A particular strength of our holdings is collections relating to refugees; in this blog post we will focus on our twentieth century material. The bulk of our material concerns Jewish refugees from the Second World War period. However, there is also material from the turn of the century relative to individuals fleeing Eastern Europe plus more recent collections which sheds light on Spanish children evacuated during the civil war.
Documents created by the Board of Guardians for the Relief of the Jewish Poor relate to the immigration of Jews from Russian and Eastern Europe in the late nineteenth and early twentieth centuries.
This material is now part of the Jewish Care collection. A significant portion of the minute books concern emigration and the administration of relief. The Russo-Jewish and Jewish Board of Guardians conjoint committee was formed in 1891, on the exhaustion of the Mansion House Fund for the victims of Russian persecution, that had been established approximately ten years earlier. The collection contains five editions of the periodical Darkest Russia: a record of persecution from 1891 plus press cuttings about Jewry in Russia for 1904-9.
A related collection, the papers of Carl Stettauer, give details of pogroms against Jewish communities in Russia during this period.
The collections of archives relating to Jewish refugees in the 1930s and 1940s vary considerably in size and scope, from simply one file to hundreds of boxes. Examples of smaller collections include minute books of the Board of Management of the Christian Council of Refugees from Germany, 1940-51.
The Council of Refugees was part of the Council of Christians and Jews (CCJ). This was founded in 1942 to combat religious and racial intolerance and to promote mutual understanding and good-will between Christians and Jews, especially in connection with the conditions created by the war.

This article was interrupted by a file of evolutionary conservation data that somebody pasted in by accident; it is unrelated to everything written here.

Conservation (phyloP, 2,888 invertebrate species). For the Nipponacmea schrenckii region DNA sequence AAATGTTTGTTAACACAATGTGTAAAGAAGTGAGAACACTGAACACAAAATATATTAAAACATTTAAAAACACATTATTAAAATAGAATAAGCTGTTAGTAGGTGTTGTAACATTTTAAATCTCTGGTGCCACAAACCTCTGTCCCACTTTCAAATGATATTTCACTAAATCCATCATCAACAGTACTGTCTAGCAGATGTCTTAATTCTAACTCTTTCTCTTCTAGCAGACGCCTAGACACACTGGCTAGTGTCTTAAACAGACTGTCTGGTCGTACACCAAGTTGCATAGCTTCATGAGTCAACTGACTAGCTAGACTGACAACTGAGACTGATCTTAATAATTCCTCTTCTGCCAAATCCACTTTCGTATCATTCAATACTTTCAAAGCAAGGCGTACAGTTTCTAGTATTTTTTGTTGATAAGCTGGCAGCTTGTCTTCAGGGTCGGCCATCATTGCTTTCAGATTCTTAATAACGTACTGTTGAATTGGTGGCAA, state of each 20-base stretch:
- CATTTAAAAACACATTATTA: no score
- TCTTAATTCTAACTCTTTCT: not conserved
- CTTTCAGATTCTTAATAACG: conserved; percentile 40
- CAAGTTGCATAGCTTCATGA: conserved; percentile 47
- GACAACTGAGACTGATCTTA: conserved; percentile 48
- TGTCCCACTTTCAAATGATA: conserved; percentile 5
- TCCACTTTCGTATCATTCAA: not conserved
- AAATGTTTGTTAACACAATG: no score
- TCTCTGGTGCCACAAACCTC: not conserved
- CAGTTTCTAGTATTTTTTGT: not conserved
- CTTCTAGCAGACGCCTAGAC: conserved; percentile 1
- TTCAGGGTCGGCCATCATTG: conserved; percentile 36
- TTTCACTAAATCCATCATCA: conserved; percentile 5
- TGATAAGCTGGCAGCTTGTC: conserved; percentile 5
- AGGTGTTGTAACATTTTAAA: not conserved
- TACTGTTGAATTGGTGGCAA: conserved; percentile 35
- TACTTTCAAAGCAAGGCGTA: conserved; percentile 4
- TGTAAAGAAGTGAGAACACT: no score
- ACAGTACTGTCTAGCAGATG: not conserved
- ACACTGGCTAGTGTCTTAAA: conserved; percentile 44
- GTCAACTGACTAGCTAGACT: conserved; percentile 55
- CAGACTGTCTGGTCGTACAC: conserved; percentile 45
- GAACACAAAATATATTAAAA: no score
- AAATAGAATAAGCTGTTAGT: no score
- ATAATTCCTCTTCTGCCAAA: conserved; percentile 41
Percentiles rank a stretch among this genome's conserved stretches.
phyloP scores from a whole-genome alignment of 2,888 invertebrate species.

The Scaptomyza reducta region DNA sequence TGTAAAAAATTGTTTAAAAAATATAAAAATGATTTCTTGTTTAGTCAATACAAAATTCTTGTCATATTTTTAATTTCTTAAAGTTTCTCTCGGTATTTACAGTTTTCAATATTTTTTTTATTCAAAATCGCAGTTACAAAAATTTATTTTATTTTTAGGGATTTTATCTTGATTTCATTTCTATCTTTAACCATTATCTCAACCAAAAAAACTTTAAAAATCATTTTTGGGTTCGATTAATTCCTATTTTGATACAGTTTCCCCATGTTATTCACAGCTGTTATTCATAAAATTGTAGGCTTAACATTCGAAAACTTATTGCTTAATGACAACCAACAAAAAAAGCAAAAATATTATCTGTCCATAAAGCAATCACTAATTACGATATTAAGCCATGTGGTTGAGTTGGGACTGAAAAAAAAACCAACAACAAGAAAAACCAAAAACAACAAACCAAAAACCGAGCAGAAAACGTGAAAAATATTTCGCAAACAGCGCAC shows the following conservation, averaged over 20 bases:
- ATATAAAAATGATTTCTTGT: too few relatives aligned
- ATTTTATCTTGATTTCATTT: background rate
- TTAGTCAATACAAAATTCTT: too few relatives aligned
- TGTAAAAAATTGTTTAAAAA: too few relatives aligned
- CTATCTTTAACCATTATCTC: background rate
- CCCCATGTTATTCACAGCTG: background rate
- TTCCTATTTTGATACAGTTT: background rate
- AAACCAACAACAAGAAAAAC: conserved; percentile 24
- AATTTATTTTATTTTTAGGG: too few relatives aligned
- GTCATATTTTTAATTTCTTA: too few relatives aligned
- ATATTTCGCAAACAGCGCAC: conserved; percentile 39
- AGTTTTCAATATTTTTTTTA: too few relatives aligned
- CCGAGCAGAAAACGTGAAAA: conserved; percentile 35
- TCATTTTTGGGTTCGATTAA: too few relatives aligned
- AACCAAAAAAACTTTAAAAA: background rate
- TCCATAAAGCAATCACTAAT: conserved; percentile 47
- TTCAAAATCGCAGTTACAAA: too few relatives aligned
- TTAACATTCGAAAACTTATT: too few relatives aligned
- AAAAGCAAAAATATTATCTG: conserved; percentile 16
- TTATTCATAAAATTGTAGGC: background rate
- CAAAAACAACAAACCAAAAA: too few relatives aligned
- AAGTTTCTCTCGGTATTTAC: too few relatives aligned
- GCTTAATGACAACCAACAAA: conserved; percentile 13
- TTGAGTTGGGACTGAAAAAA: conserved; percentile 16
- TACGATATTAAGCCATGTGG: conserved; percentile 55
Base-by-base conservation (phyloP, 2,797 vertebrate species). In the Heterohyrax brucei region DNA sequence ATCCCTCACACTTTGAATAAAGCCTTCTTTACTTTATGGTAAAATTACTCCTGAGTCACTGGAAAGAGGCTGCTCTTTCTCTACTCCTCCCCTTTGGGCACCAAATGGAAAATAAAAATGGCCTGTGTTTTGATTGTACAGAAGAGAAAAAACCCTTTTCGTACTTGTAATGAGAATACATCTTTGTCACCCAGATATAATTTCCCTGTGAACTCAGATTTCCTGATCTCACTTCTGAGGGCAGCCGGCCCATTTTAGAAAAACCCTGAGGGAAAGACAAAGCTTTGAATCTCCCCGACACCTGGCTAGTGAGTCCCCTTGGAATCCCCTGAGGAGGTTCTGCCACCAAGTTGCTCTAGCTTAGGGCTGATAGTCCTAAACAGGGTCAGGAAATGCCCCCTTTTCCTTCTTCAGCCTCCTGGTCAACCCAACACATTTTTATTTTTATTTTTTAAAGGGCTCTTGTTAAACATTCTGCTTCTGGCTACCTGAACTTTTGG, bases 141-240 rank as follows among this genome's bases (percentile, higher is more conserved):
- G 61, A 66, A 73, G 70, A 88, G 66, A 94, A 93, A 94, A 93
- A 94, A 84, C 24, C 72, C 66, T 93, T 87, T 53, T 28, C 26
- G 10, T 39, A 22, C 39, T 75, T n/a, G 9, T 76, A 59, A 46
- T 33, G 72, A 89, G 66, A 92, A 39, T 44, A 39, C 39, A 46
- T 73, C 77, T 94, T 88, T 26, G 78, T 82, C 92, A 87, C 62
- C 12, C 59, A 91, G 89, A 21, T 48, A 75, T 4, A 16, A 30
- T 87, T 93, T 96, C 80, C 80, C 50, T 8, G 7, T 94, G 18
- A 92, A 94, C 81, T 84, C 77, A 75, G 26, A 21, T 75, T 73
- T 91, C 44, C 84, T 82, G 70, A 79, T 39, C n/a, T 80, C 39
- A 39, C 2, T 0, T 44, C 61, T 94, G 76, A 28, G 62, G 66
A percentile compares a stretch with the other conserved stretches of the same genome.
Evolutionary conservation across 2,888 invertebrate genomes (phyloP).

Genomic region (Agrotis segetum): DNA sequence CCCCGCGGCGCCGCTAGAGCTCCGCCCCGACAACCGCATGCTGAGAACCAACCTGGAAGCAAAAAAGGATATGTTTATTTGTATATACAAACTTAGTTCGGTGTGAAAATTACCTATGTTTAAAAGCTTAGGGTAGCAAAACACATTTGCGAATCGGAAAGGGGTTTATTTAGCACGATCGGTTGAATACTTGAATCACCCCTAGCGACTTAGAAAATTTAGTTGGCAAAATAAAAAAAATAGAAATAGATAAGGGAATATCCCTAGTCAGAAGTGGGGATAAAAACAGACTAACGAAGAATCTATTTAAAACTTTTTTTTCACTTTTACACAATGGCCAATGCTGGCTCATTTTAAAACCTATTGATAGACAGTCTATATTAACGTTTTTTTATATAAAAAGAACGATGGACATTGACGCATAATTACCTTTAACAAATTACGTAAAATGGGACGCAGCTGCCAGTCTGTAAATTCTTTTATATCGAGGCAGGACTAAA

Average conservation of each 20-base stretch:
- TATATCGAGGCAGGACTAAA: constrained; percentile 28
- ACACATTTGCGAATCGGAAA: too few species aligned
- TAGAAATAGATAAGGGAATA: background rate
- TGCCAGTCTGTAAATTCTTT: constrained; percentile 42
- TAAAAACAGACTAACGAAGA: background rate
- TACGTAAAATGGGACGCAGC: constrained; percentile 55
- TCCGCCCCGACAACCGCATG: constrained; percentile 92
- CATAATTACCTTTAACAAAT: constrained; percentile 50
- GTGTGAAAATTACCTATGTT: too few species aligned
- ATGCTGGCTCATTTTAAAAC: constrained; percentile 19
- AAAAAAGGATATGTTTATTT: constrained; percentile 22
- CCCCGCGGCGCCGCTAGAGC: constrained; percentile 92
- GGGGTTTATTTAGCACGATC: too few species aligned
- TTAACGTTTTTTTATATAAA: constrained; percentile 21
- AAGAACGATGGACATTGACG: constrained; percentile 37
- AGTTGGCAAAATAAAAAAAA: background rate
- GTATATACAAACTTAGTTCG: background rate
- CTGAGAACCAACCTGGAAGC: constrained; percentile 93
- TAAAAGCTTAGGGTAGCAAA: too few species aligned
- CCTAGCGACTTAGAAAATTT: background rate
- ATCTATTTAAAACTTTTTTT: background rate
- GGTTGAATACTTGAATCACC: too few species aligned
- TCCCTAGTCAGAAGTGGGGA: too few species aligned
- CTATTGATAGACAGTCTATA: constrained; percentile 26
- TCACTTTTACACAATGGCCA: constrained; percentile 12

Another collection of interest is the papers of Diana Silberstein, a native of Sarajevo (formerly part of Yugoslavia and now Bosnia and Herzegovina), who came to Britain as a refugee via Germany. Her papers include official documents and correspondence dating from 1936-46.
We have a personal account in the form of the typescript autobiography of Dr D.Fuerst, a refugee dentist from Nazi Austria. The following account gives some details of his reception in the UK:
The Refugee Committee in Bloomsbury House and later in Woburn House was a blessing to us. The mostly voluntary worker did an admirable job and no praise is high enough to appreciate the patient and sympathetic way in which they managed to deal with us. We were not easy customers. The variety of our problems were incredible and all of them were urgent and very important. The first person who found her feet was our daughter Lilian. I had to take her the day after we arrived to the nearest primary school in Salisbury Road, Kilburn. She was very happy there and made some friends. At the end of the school year in June she was at the top of the class. Her teacher talked to us about scholarships in the future but we could not make it out what she meant until some years later. (She is a University professor and author of several books).[MS 116/68]
Cissi Z.Rosenfelder was honorary secretary of the Golders Green Beth Hamedrash Refugee Aid Committee in 1938 and 1939. Her papers include lists of children from Germany and correspondence with refugee committees.
This photograph was enclosed with a letter from Frederich Israel, a Jewish doctor living in Germany, dated August 1939, asking for help in placing his children in a liberal Jewish or Christian home in the UK to enable him to prepare for emigration to the U.S.A. He explained how it was necessary for his family to move from Germany as he was now only permitted to treat a part of the Jewish population which was not sufficient to get even a moderate income.